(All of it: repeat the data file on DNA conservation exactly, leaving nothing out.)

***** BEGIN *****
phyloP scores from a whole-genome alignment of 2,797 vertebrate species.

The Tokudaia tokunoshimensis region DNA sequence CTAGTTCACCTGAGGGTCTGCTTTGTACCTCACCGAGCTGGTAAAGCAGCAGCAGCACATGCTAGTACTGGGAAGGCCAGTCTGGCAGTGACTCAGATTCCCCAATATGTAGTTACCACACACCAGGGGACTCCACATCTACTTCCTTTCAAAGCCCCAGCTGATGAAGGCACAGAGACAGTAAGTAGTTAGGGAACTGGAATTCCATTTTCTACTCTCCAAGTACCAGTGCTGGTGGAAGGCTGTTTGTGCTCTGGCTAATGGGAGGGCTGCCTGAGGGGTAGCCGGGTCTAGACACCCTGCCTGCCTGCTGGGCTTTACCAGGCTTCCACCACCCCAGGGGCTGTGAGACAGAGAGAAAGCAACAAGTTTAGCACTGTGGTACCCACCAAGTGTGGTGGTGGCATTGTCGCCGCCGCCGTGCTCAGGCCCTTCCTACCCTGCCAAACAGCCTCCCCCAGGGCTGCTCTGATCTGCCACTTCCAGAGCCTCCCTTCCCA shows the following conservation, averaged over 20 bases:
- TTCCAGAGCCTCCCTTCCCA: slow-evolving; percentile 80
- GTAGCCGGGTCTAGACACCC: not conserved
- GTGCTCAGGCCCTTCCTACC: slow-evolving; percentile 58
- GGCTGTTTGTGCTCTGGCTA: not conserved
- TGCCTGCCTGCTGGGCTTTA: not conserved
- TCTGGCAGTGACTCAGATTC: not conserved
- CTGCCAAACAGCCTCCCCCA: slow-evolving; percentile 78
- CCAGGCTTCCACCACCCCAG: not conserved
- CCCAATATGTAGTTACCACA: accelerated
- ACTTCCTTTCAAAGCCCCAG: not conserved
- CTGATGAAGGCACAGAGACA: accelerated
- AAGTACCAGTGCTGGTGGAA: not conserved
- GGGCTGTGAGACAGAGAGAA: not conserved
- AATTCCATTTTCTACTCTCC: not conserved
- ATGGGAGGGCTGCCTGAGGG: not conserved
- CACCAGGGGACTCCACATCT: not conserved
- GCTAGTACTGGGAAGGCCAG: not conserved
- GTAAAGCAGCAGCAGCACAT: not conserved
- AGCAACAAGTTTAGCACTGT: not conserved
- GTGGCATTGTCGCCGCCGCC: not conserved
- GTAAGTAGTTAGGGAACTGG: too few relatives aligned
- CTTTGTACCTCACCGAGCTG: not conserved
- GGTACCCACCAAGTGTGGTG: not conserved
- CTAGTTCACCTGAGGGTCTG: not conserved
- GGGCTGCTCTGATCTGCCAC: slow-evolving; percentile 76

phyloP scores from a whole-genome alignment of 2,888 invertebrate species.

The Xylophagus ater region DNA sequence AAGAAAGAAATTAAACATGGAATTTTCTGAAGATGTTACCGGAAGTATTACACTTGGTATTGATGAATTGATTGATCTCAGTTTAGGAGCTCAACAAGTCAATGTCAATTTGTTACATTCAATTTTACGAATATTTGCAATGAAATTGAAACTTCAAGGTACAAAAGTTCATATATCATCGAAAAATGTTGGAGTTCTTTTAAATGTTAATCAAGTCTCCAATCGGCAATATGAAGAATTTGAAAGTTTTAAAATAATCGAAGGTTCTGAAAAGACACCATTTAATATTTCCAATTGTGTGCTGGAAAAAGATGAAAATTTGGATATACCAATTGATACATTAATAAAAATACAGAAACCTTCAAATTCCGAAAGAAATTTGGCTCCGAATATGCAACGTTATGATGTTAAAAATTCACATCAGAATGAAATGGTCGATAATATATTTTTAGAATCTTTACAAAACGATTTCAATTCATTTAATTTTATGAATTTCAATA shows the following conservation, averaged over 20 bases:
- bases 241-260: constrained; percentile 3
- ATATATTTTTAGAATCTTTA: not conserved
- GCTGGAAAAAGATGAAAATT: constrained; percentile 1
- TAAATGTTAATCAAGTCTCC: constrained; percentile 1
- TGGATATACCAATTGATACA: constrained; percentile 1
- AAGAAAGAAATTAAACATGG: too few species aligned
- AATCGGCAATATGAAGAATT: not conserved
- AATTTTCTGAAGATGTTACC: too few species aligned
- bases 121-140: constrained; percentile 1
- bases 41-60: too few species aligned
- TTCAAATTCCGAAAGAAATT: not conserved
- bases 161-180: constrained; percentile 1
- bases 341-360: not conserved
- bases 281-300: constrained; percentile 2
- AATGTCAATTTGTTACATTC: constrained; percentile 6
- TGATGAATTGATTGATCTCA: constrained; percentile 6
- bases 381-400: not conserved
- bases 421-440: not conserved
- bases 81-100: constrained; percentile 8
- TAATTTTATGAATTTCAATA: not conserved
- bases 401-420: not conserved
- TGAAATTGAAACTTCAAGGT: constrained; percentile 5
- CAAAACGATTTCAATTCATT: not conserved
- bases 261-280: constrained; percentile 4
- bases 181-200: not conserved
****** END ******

phyloP scores from a whole-genome alignment of 2,797 vertebrate species.

The Tokudaia tokunoshimensis region DNA sequence CTAGTTCACCTGAGGGTCTGCTTTGTACCTCACCGAGCTGGTAAAGCAGCAGCAGCACATGCTAGTACTGGGAAGGCCAGTCTGGCAGTGACTCAGATTCCCCAATATGTAGTTACCACACACCAGGGGACTCCACATCTACTTCCTTTCAAAGCCCCAGCTGATGAAGGCACAGAGACAGTAAGTAGTTAGGGAACTGGAATTCCATTTTCTACTCTCCAAGTACCAGTGCTGGTGGAAGGCTGTTTGTGCTCTGGCTAATGGGAGGGCTGCCTGAGGGGTAGCCGGGTCTAGACACCCTGCCTGCCTGCTGGGCTTTACCAGGCTTCCACCACCCCAGGGGCTGTGAGACAGAGAGAAAGCAACAAGTTTAGCACTGTGGTACCCACCAAGTGTGGTGGTGGCATTGTCGCCGCCGCCGTGCTCAGGCCCTTCCTACCCTGCCAAACAGCCTCCCCCAGGGCTGCTCTGATCTGCCACTTCCAGAGCCTCCCTTCCCA shows the following conservation, averaged over 20 bases:
- TTCCAGAGCCTCCCTTCCCA: slow-evolving; percentile 80
- GTAGCCGGGTCTAGACACCC: not conserved
- GTGCTCAGGCCCTTCCTACC: slow-evolving; percentile 58
- GGCTGTTTGTGCTCTGGCTA: not conserved
- TGCCTGCCTGCTGGGCTTTA: not conserved
- TCTGGCAGTGACTCAGATTC: not conserved
- CTGCCAAACAGCCTCCCCCA: slow-evolving; percentile 78
- CCAGGCTTCCACCACCCCAG: not conserved
- CCCAATATGTAGTTACCACA: accelerated
- ACTTCCTTTCAAAGCCCCAG: not conserved
- CTGATGAAGGCACAGAGACA: accelerated
- AAGTACCAGTGCTGGTGGAA: not conserved
- GGGCTGTGAGACAGAGAGAA: not conserved
- AATTCCATTTTCTACTCTCC: not conserved
- ATGGGAGGGCTGCCTGAGGG: not conserved
- CACCAGGGGACTCCACATCT: not conserved
- GCTAGTACTGGGAAGGCCAG: not conserved
- GTAAAGCAGCAGCAGCACAT: not conserved
- AGCAACAAGTTTAGCACTGT: not conserved
- GTGGCATTGTCGCCGCCGCC: not conserved
- GTAAGTAGTTAGGGAACTGG: too few relatives aligned
- CTTTGTACCTCACCGAGCTG: not conserved
- GGTACCCACCAAGTGTGGTG: not conserved
- CTAGTTCACCTGAGGGTCTG: not conserved
- GGGCTGCTCTGATCTGCCAC: slow-evolving; percentile 76

phyloP scores from a whole-genome alignment of 2,888 invertebrate species.

The Xylophagus ater region DNA sequence AAGAAAGAAATTAAACATGGAATTTTCTGAAGATGTTACCGGAAGTATTACACTTGGTATTGATGAATTGATTGATCTCAGTTTAGGAGCTCAACAAGTCAATGTCAATTTGTTACATTCAATTTTACGAATATTTGCAATGAAATTGAAACTTCAAGGTACAAAAGTTCATATATCATCGAAAAATGTTGGAGTTCTTTTAAATGTTAATCAAGTCTCCAATCGGCAATATGAAGAATTTGAAAGTTTTAAAATAATCGAAGGTTCTGAAAAGACACCATTTAATATTTCCAATTGTGTGCTGGAAAAAGATGAAAATTTGGATATACCAATTGATACATTAATAAAAATACAGAAACCTTCAAATTCCGAAAGAAATTTGGCTCCGAATATGCAACGTTATGATGTTAAAAATTCACATCAGAATGAAATGGTCGATAATATATTTTTAGAATCTTTACAAAACGATTTCAATTCATTTAATTTTATGAATTTCAATA shows the following conservation, averaged over 20 bases:
- bases 241-260: constrained; percentile 3
- ATATATTTTTAGAATCTTTA: not conserved
- GCTGGAAAAAGATGAAAATT: constrained; percentile 1
- TAAATGTTAATCAAGTCTCC: constrained; percentile 1
- TGGATATACCAATTGATACA: constrained; percentile 1
- AAGAAAGAAATTAAACATGG: too few species aligned
- AATCGGCAATATGAAGAATT: not conserved
- AATTTTCTGAAGATGTTACC: too few species aligned
- bases 121-140: constrained; percentile 1
- bases 41-60: too few species aligned
- TTCAAATTCCGAAAGAAATT: not conserved
- bases 161-180: constrained; percentile 1
- bases 341-360: not conserved
- bases 281-300: constrained; percentile 2
- AATGTCAATTTGTTACATTC: constrained; percentile 6
- TGATGAATTGATTGATCTCA: constrained; percentile 6
- bases 381-400: not conserved
- bases 421-440: not conserved
- bases 81-100: constrained; percentile 8
- TAATTTTATGAATTTCAATA: not conserved
- bases 401-420: not conserved
- TGAAATTGAAACTTCAAGGT: constrained; percentile 5
- CAAAACGATTTCAATTCATT: not conserved
- bases 261-280: constrained; percentile 4
- bases 181-200: not conserved